“Quite frankly in my opinion and on the basis of the records this man did not get a fair trial” stated Afzal’s lawyer, Sushil Kumar in an interview with Newsxlive.

 

In 2002 the trial court sentenced Afzal Guru to death, and in 2005 his death sentence was upheld by the Supreme Court. When upholding the sentence the Supreme Court admitted that the evidence against Afzal was purely circumstantial and there was no evidence of Afzal being associated with any Militant group or organisations. However he was still given the death sentence on the basis that “the incident, which resulted in heavy casualties, had shaken the entire nation, and the collective conscience of the society will only be satisfied if capital punishment is awarded to the offender.”

The above statement is a sad indictment of India’s rule of law where an elite few can craft their own idea of what India’s collective conscience is and pass judgement on how it can be soothed.

In this case his guilt was not proved beyond reasonable doubt, but it seems that to satisfy the nation’s “collective conscience” Afzal may have possibly been made a scapegoat. The precedent that the entire trial sets is that the principle “Innocent until proven guilty” is an impractical idea in a situation where a nation lusts for somebody’s blood as retribution for a heinous crime; therefore a need for an accurate and thorough investigation as well as a fair trial is totally redundant.

India’s collective conscience may be satisfied now that Afzal is dead, but how do we satisfy the conscience of Afzal’s wife, Tabassum, and his young Son, Ghalib, who were’nt even notified of his execution date until two days after the deed was done? And how do we satisfy the

conscience of Ghalib who has now lost his father in what seems to be one of the greatest of travesties of Justice- one that was carried out in broad daylight?

Most importantly what does this mean for Kashmir, that heavenly region of immense suffering have quite possibly lost another son on top of the the hundreds of thousands of men who have been killed quietly or either perished in India’s torture camps – camps that even puts Abu Ghraib in its shadows. For the last two years Kashmir has been through its most peaceful period since the first insurgency in 1989. But now as a result of Afzal’s hanging, curfews have been reinstated and everything from internet to grocery stores were shut down. As demonstrations to protest Guru’s hanging began, that all-too familiar smell of tear gas and that paralysing sound of gunfire returned for a brief period and took the lives of two more innocent Kashmiri boys and left one fighting for his life.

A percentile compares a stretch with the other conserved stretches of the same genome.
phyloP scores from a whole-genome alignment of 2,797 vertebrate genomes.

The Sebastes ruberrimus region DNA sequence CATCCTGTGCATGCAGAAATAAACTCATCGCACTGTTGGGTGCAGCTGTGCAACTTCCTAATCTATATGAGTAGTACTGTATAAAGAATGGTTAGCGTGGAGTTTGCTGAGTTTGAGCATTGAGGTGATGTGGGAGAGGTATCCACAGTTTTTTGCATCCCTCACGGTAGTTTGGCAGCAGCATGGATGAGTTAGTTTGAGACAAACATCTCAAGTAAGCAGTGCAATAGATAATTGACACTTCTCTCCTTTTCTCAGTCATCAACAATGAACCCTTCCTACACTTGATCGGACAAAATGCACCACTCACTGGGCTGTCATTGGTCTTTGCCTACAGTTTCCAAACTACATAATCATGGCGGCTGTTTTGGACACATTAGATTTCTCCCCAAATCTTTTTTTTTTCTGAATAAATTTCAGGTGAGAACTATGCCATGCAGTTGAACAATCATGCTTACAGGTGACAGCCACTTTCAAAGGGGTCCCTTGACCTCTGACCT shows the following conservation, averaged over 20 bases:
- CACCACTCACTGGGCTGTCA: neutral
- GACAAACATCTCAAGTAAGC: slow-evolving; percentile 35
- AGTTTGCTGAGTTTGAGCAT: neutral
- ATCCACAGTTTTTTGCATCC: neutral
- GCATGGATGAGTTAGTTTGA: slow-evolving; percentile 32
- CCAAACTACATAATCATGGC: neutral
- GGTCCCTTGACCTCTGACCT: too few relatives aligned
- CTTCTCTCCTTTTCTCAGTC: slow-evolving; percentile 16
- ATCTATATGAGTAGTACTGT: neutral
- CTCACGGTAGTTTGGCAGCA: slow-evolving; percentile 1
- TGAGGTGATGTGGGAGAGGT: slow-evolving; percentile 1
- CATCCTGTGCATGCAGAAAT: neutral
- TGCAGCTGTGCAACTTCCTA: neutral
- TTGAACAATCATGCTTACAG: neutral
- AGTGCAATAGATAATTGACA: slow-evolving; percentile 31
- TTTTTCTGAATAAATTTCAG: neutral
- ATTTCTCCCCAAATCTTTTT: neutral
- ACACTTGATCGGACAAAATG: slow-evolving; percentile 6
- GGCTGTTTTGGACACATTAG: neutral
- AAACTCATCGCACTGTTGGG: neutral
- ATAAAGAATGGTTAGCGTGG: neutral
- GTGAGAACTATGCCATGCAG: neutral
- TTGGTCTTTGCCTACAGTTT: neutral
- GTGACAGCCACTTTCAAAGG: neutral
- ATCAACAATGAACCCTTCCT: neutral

I suppose this minor detail is insignificant to the vast majority in India but the truth is that the backdrop to the 13th December attacks starts in Kashmir.  A place where suffering has been passed on from generation to generation and their culprits are the same ones who have abused all institutions of democracy in order to get the noose tied around Afzal’s neck.

I hope with Afzal’s hanging, the nation’s conscience is fully satisfied. There is nothing more sinister than a cup of blood that is only half full.